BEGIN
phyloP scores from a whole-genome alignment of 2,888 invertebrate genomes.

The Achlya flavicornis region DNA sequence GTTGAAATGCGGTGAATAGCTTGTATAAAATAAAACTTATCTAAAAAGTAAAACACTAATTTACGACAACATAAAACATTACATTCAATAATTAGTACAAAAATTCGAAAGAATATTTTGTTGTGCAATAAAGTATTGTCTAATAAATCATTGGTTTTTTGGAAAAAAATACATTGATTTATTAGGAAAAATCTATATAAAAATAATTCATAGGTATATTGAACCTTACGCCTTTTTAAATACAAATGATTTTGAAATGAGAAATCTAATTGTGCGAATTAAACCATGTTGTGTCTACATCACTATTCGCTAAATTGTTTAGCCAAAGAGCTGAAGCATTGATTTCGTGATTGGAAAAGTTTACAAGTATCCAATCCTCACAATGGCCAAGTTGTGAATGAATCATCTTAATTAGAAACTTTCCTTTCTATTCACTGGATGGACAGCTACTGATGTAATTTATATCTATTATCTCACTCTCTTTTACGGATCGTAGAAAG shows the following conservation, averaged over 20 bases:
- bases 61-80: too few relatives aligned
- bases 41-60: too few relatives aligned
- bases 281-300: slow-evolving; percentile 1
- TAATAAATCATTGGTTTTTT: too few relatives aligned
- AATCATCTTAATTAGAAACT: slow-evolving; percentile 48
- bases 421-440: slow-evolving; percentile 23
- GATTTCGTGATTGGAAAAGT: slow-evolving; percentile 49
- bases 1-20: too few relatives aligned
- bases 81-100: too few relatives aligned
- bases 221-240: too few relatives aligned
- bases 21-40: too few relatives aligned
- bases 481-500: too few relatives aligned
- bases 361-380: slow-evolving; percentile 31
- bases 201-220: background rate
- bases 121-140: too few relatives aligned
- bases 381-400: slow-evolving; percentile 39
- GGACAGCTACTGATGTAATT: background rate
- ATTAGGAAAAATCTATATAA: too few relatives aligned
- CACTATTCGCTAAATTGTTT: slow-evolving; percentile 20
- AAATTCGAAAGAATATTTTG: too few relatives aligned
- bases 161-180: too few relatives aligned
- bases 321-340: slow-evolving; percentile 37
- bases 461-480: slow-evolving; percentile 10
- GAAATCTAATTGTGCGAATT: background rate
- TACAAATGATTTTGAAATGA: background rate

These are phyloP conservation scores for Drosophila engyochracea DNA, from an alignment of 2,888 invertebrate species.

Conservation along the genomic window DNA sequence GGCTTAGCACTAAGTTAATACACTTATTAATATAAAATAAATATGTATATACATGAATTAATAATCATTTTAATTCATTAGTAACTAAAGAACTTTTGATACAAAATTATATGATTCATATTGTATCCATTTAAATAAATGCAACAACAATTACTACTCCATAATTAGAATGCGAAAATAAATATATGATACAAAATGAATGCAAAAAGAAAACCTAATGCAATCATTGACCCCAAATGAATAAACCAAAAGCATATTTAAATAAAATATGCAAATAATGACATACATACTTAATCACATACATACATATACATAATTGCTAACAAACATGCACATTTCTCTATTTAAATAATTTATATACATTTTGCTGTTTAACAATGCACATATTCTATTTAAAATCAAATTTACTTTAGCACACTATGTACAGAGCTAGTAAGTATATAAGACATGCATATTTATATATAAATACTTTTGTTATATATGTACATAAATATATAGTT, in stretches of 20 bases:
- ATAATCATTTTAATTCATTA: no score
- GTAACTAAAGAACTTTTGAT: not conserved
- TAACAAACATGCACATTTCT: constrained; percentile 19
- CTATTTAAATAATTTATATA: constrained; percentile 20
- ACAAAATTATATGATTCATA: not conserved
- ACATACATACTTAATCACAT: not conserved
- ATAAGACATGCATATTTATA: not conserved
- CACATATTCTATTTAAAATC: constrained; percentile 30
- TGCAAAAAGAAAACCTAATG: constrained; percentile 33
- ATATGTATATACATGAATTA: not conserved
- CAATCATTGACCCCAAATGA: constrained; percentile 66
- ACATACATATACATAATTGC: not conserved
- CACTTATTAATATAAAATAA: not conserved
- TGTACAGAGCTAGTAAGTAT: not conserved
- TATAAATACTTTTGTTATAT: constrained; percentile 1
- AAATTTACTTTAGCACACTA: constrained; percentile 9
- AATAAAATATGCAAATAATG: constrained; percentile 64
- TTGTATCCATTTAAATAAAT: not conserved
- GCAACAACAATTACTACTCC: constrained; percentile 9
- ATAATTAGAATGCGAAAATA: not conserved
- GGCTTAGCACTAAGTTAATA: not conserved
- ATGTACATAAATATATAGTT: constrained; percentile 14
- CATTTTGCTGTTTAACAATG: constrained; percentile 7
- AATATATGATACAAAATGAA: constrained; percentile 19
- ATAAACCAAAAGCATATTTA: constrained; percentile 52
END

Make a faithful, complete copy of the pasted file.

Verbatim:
phyloP scores from a whole-genome alignment of 2,888 invertebrate genomes.

The Achlya flavicornis region DNA sequence GTTGAAATGCGGTGAATAGCTTGTATAAAATAAAACTTATCTAAAAAGTAAAACACTAATTTACGACAACATAAAACATTACATTCAATAATTAGTACAAAAATTCGAAAGAATATTTTGTTGTGCAATAAAGTATTGTCTAATAAATCATTGGTTTTTTGGAAAAAAATACATTGATTTATTAGGAAAAATCTATATAAAAATAATTCATAGGTATATTGAACCTTACGCCTTTTTAAATACAAATGATTTTGAAATGAGAAATCTAATTGTGCGAATTAAACCATGTTGTGTCTACATCACTATTCGCTAAATTGTTTAGCCAAAGAGCTGAAGCATTGATTTCGTGATTGGAAAAGTTTACAAGTATCCAATCCTCACAATGGCCAAGTTGTGAATGAATCATCTTAATTAGAAACTTTCCTTTCTATTCACTGGATGGACAGCTACTGATGTAATTTATATCTATTATCTCACTCTCTTTTACGGATCGTAGAAAG shows the following conservation, averaged over 20 bases:
- bases 61-80: too few relatives aligned
- bases 41-60: too few relatives aligned
- bases 281-300: slow-evolving; percentile 1
- TAATAAATCATTGGTTTTTT: too few relatives aligned
- AATCATCTTAATTAGAAACT: slow-evolving; percentile 48
- bases 421-440: slow-evolving; percentile 23
- GATTTCGTGATTGGAAAAGT: slow-evolving; percentile 49
- bases 1-20: too few relatives aligned
- bases 81-100: too few relatives aligned
- bases 221-240: too few relatives aligned
- bases 21-40: too few relatives aligned
- bases 481-500: too few relatives aligned
- bases 361-380: slow-evolving; percentile 31
- bases 201-220: background rate
- bases 121-140: too few relatives aligned
- bases 381-400: slow-evolving; percentile 39
- GGACAGCTACTGATGTAATT: background rate
- ATTAGGAAAAATCTATATAA: too few relatives aligned
- CACTATTCGCTAAATTGTTT: slow-evolving; percentile 20
- AAATTCGAAAGAATATTTTG: too few relatives aligned
- bases 161-180: too few relatives aligned
- bases 321-340: slow-evolving; percentile 37
- bases 461-480: slow-evolving; percentile 10
- GAAATCTAATTGTGCGAATT: background rate
- TACAAATGATTTTGAAATGA: background rate

These are phyloP conservation scores for Drosophila engyochracea DNA, from an alignment of 2,888 invertebrate species.

Conservation along the genomic window DNA sequence GGCTTAGCACTAAGTTAATACACTTATTAATATAAAATAAATATGTATATACATGAATTAATAATCATTTTAATTCATTAGTAACTAAAGAACTTTTGATACAAAATTATATGATTCATATTGTATCCATTTAAATAAATGCAACAACAATTACTACTCCATAATTAGAATGCGAAAATAAATATATGATACAAAATGAATGCAAAAAGAAAACCTAATGCAATCATTGACCCCAAATGAATAAACCAAAAGCATATTTAAATAAAATATGCAAATAATGACATACATACTTAATCACATACATACATATACATAATTGCTAACAAACATGCACATTTCTCTATTTAAATAATTTATATACATTTTGCTGTTTAACAATGCACATATTCTATTTAAAATCAAATTTACTTTAGCACACTATGTACAGAGCTAGTAAGTATATAAGACATGCATATTTATATATAAATACTTTTGTTATATATGTACATAAATATATAGTT, in stretches of 20 bases:
- ATAATCATTTTAATTCATTA: no score
- GTAACTAAAGAACTTTTGAT: not conserved
- TAACAAACATGCACATTTCT: constrained; percentile 19
- CTATTTAAATAATTTATATA: constrained; percentile 20
- ACAAAATTATATGATTCATA: not conserved
- ACATACATACTTAATCACAT: not conserved
- ATAAGACATGCATATTTATA: not conserved
- CACATATTCTATTTAAAATC: constrained; percentile 30
- TGCAAAAAGAAAACCTAATG: constrained; percentile 33
- ATATGTATATACATGAATTA: not conserved
- CAATCATTGACCCCAAATGA: constrained; percentile 66
- ACATACATATACATAATTGC: not conserved
- CACTTATTAATATAAAATAA: not conserved
- TGTACAGAGCTAGTAAGTAT: not conserved
- TATAAATACTTTTGTTATAT: constrained; percentile 1
- AAATTTACTTTAGCACACTA: constrained; percentile 9
- AATAAAATATGCAAATAATG: constrained; percentile 64
- TTGTATCCATTTAAATAAAT: not conserved
- GCAACAACAATTACTACTCC: constrained; percentile 9
- ATAATTAGAATGCGAAAATA: not conserved
- GGCTTAGCACTAAGTTAATA: not conserved
- ATGTACATAAATATATAGTT: constrained; percentile 14
- CATTTTGCTGTTTAACAATG: constrained; percentile 7
- AATATATGATACAAAATGAA: constrained; percentile 19
- ATAAACCAAAAGCATATTTA: constrained; percentile 52